Das Zimmer / The Room (1966)
First film, first impressions of West Berlin. A room is seclusion—looking for a room is contact with the city. The Lebanese person in the rented room adopts the position of “foreignness” (standing in for the filmmaker). His radio is also another gateway to the outside. Post-war, old buildings, urban decay and reconstruction.
The film attempts a montage of inner and outer perspectives—mainly with the help of sound from the radio and a piece of music (Herbie Hancock’s “Empyrean Isles”). The movement in the first half comes to a halt approximately at the “golden cut”—and then begins again in a different manner, movement for its own sake, continuing to the blinking, yellow traffic light over the nighttime intersection. (Inspired by the “objectification” in the final sequence of Antonioni’s L’Eclisse.) (J. Beringer)
Film by Johannes Beringer with Skip Norman, Jörg Baldenius, Gerd Conradt – Camera, Assistance; Abdullah Fletani – Actor; Holger Meins – Runner (DFFB, 1966/67, 16mm, B/W, 15 Min. 18 Sec.)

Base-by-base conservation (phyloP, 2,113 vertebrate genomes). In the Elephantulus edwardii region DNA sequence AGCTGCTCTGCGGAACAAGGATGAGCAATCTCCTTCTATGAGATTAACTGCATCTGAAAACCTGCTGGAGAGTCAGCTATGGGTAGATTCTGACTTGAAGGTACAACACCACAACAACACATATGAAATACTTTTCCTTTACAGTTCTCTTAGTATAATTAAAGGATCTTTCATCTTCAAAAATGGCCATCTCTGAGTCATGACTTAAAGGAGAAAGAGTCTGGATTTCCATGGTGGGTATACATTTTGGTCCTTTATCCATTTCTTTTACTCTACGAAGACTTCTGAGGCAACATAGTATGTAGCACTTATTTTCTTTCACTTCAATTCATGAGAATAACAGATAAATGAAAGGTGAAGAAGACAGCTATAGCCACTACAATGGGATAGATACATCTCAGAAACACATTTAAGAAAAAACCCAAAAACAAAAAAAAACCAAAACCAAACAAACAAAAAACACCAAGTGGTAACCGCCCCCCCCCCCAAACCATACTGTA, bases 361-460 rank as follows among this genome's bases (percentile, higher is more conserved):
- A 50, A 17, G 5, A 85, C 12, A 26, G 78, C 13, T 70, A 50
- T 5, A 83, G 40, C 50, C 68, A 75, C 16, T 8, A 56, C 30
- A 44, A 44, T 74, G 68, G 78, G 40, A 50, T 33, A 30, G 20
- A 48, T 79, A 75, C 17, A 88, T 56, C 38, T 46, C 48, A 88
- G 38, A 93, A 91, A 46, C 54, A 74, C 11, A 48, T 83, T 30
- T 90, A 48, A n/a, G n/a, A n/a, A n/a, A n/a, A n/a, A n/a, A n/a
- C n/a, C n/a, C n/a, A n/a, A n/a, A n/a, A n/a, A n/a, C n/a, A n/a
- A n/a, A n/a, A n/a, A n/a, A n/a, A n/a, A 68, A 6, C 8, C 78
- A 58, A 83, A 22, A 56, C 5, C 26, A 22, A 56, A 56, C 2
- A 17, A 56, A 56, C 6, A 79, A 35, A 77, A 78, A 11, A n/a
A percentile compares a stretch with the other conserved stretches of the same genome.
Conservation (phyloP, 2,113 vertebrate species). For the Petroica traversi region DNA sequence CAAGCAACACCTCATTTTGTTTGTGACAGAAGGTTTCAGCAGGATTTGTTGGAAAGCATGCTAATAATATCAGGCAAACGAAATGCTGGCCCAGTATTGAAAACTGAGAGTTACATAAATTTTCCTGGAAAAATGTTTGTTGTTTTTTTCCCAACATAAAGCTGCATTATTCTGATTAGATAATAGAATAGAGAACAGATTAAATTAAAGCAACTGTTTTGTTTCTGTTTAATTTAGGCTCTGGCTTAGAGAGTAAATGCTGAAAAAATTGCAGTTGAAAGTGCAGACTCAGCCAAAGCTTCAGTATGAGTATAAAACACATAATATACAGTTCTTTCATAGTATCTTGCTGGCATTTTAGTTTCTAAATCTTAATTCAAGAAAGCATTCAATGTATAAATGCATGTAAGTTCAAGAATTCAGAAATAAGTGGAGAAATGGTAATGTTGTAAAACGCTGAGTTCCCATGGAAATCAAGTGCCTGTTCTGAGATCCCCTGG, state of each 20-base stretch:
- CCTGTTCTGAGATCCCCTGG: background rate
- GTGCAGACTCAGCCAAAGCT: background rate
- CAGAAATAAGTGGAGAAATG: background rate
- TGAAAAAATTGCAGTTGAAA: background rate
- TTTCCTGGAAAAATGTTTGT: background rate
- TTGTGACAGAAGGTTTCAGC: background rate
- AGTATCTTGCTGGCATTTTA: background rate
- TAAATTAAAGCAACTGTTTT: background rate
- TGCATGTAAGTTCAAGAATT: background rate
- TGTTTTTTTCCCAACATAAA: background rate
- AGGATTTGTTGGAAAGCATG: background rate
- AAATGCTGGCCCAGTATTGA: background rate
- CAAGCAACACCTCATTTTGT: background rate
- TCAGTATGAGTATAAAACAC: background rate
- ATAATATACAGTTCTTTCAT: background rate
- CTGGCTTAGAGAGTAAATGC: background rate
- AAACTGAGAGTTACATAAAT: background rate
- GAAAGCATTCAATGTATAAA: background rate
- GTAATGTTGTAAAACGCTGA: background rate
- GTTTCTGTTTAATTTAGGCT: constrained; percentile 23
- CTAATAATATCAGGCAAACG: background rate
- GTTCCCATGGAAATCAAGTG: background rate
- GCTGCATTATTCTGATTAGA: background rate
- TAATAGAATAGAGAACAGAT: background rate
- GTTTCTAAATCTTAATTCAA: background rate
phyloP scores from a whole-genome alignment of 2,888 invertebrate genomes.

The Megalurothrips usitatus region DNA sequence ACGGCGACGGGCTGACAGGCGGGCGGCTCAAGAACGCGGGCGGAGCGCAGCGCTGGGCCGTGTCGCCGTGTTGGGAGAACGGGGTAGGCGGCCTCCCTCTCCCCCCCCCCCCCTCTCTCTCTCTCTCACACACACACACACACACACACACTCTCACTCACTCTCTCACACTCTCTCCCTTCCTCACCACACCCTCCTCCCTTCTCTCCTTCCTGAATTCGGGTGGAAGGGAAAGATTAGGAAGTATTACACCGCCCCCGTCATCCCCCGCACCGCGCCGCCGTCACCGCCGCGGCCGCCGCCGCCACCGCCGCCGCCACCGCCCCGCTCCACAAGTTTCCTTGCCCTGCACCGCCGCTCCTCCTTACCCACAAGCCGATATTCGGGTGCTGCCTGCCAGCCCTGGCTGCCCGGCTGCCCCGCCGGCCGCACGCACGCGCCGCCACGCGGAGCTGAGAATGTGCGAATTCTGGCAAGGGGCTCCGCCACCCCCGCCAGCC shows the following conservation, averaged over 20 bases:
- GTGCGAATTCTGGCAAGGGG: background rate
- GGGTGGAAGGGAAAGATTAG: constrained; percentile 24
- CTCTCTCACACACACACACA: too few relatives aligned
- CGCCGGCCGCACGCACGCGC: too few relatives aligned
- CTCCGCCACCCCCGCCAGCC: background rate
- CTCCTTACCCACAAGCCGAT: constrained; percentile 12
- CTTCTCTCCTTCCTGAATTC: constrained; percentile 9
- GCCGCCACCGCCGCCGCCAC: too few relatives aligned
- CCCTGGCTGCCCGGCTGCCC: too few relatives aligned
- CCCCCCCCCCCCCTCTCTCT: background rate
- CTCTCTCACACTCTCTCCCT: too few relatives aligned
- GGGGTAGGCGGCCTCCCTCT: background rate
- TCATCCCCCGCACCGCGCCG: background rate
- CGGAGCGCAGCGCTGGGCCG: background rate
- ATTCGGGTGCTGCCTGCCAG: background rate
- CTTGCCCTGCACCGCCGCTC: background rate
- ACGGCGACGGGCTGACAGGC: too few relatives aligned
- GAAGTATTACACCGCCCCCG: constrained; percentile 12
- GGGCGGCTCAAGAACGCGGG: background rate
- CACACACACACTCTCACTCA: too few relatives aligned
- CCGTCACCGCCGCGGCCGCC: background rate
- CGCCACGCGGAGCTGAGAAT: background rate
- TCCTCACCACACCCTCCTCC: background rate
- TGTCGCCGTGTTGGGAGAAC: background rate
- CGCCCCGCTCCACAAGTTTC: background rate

Johannes Beringer belonged to the first cohort of students at Deutsche Film- und Fernsehakademie (dffb) Berlin in 1966. He collaborated with Skip Norman on his two student films Das Zimmer (The Room) and Situationen (Situations). Together with seventeen other students, Beringer was expelled from the film school in November 1968. Since then, he has worked as a writer (for the journal Filmkritik and many other publications), translator, and film programmer in various contexts. In the 1970s and early ’80s, he was editor and sound engineer on many of Harun Farocki’s productions.
[Suggested citation: Johannes Beringer, “Das Zimmer / The Room (1966)” Rosa Mercedes 03/B (April 2021), www.harun-farocki-institut.org/en/2021/04/30/das-zimmer-1966/]April 30th, 2021 — Rosa Mercedes / 03 / B